• Obtain workers’ compensation coverage or update the policy

2. Massachusetts Tax Registration

Hiring Massachusetts employees means you are also subject to Massachusetts state taxes. You’ll need to register for an income tax withholding account, complete the required paperwork and register for a sales tax license or permit. Employees, goods, transactions and revenue above the state’s threshold establish an economic nexus, which in turn requires you to pay taxes.

  • Register for income tax withholding account
  • Obtain the completed state income tax withholding form from the employee
  • Register for a sales tax license or permit

3. Massachusetts Employment Policies

Next, you must review your employment policies to make sure they do not conflict with Massachusetts state laws. Massachusetts has 13 mandatory state policies to include in your handbook. Many of these are different types of leave available, from domestic violence to jury duty leave.

  • Review employee handbook for compliance
  • Update policies or add new leave policies as needed

4. Massachusetts Employment Implications

You’ll also need to be aware of non-compete restrictions, the state minimum wage and overtime policies. Your company’s payroll policies must comply with Massachusetts standards. Similarly, you should review whether your insurance covers Massachusetts employees, and make adjustments as necessary. Your new employee may also be subject to state-specific COVID-19 laws and policies.

  • Ensure non-compete provisions comply with Massachusetts law
  • Confirm the employee is paid at least the minimum wage
  • Review the applicable overtime laws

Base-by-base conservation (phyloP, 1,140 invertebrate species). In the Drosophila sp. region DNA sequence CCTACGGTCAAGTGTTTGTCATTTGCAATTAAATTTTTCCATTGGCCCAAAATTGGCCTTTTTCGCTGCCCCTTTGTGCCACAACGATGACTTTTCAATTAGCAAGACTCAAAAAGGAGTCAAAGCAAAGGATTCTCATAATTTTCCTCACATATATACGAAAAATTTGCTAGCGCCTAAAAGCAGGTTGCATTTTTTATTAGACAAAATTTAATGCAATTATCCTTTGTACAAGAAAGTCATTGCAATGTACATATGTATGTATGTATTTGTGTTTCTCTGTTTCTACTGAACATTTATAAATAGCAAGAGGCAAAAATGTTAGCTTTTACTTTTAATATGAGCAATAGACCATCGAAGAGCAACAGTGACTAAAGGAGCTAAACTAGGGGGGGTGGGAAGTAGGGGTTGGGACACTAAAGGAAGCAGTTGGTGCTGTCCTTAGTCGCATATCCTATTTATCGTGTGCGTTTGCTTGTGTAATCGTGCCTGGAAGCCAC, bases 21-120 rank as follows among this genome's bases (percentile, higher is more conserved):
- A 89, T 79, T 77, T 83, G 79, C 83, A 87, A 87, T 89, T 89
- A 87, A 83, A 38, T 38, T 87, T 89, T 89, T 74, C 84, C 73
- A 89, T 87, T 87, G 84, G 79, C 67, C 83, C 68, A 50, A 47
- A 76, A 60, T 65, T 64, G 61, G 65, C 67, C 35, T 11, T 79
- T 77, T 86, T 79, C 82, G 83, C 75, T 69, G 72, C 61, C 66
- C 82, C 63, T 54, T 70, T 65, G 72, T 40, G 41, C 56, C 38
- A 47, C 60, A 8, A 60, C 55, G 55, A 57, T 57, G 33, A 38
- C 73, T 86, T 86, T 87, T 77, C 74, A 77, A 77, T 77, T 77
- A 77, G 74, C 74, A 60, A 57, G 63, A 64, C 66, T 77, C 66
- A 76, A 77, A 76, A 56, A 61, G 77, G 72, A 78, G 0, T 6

• Confirm the payroll practices meet the payment frequency standards in Massachusetts
  • Consider whether insurance extends coverage to employees in Massachusetts
  • Consider COVID-19 laws that affect the employee

5. Massachusetts Signage

Finally, employers must post or distribute the state’s required signage. There are five state-required signs, but Massachusetts has not weighed in on how to post them for exclusively remote workers. Typically, posting the signs on the company website or in easily accessible folders will satisfy this requirement.

  • Post or distribute required signage

Simplify Multistate Compliance with SixFifty

The process of maintaining compliance can be complex and extremely nuanced for companies unfamiliar with Massachusetts employment laws and standards. It’s why SixFifty has compiled an extremely useful tool for businesses hiring out-of-state employees in Massachusetts. To simplify the process of hiring out-of-state employees in Massachusetts or supporting remote employees on-the-move, check out our 50 State Hiring Kit.


Meili Bell

Written by Meili Bell

Meili Bell is the Content Manager at SixFifty. She spends her workdays writing, editing, project managing and reading about the intersection of law and technology. Meili comes to SixFifty from Gifted Music School, a nonprofit music school for the most dedicated young musicians in the region, where she was program director of the school’s flagship program for the last ten...

Full Bio and other articles by